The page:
Some Christmas plants can be hazardous.
According to the Pet Poison Helpline, ingestion of Christmas tree needles can irritate the mouth and stomach,
resulting in vomiting, diarrhea, and drooling. Poinsettias contain a milky white sap that can cause mild vomiting, drooling, and diarrhea when ingested by pets.
is ingested mild vomiting, nausea, and diarrhea
can occur but, if very large amounts are ingested, there is the potential of cardiovascular and possibly neurologic issues. If pets ingest Amaryllis flowers
and leaves, vomiting, drooling, and diarrhea most commonly occur. Ingestion of the bulb, which is more toxic than the flowers and leaves,
can possibly result in weakness, tremors, seizures, and changes in blood pressure.
Holly, when eaten, can also cause vomiting, diarrhea, drooling, and lethargy (Flint, 2014). Tree ornaments like tinsel, ribbons, bows, and ornaments can be hazardous to pets.
Homemade salt dough ornaments are a popular craft around Christmas but this dough is hazardous to dogs so make sure these types of ornaments are well out of reach of dogs. Dogs are sometimes attracted to the ingredients so, use caution when making the ornaments. This type of dough contains large amounts of salt which, when ingested, can cause neurological issues and seizures, so any dog suspected of ingesting salt dough should see a vet immediately.
Chocolates, raisins, xylitol, and grapes are poisonous to dogs so keep them out of reach of the dog. When dogs eat something containing xylitol, the xylitol is quickly absorbed into the bloodstream, resulting in a potent release of insulin from the pancreas. This rapid release of insulin causes a rapid and profound decrease in the level of blood sugar (hypoglycemia). Untreated, this hypoglycemia can be life-threatening. Symptoms of Xylitol poisoning are vomiting, weakness lack of coordination or difficulty walking or standing, depression or lethargy, tremors, seizures, coma (Brutlag DVM, n.d.).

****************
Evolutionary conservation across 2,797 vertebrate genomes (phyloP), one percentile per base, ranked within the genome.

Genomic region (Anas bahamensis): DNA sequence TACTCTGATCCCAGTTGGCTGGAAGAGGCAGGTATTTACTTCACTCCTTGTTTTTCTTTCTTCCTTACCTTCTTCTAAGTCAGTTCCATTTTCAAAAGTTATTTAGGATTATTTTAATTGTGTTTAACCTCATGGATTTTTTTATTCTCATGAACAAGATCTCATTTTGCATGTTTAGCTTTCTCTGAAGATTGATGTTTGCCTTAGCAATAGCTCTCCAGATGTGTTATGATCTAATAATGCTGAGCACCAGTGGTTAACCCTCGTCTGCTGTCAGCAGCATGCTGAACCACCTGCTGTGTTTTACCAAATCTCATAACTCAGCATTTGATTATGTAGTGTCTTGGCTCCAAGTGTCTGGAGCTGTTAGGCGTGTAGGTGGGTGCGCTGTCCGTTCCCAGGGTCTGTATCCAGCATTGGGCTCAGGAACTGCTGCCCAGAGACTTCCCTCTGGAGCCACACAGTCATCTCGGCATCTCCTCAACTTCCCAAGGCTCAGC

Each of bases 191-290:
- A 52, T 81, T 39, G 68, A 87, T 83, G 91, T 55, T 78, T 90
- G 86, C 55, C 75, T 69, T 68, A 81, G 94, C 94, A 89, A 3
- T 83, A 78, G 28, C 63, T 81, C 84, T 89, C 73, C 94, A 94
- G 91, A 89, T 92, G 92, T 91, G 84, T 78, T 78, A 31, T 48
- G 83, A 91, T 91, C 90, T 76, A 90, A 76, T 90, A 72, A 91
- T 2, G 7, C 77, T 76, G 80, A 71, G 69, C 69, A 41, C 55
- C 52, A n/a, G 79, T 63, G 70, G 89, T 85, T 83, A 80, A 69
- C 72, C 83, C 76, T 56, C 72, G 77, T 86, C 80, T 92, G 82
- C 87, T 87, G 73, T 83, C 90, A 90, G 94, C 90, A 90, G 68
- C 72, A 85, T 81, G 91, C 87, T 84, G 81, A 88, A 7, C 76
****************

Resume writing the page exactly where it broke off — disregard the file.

Cooked turkey bones can splinter and cause health issues if ingested by the dog and unattended platters of food may cause indigestion and diarrhea. Holiday guests may not be used to dogs and may have medications, nicotine and or marijuana with them which can be hazardous to dogs. Ensure that guests know to watch for pets who may try to get outside if feeling overwhelmed or may get underfoot.
Be sure that your pets are microchipped and wearing identification (and for very skittish or newly adopted dogs use GPS on the pet) just in case they get loose. The tree lights and electrical cord pose a hazard if chewed so keep them out of the way of curious dogs who may chew.
Presents under the tree may contain items hazardous to dogs
so, if the dog is not trained to leave items alone, keep gifts out of reach of the dog. Giving the dog some quiet time in a separate room if he needs it. Food dispensing toys
(available at all our local pet supply stores) help keep a dog occupied. For a dog who is having trouble coping despite the management of the situation, there are also products that can help and that your veterinarian can recommend. Have a safe and happy holiday season!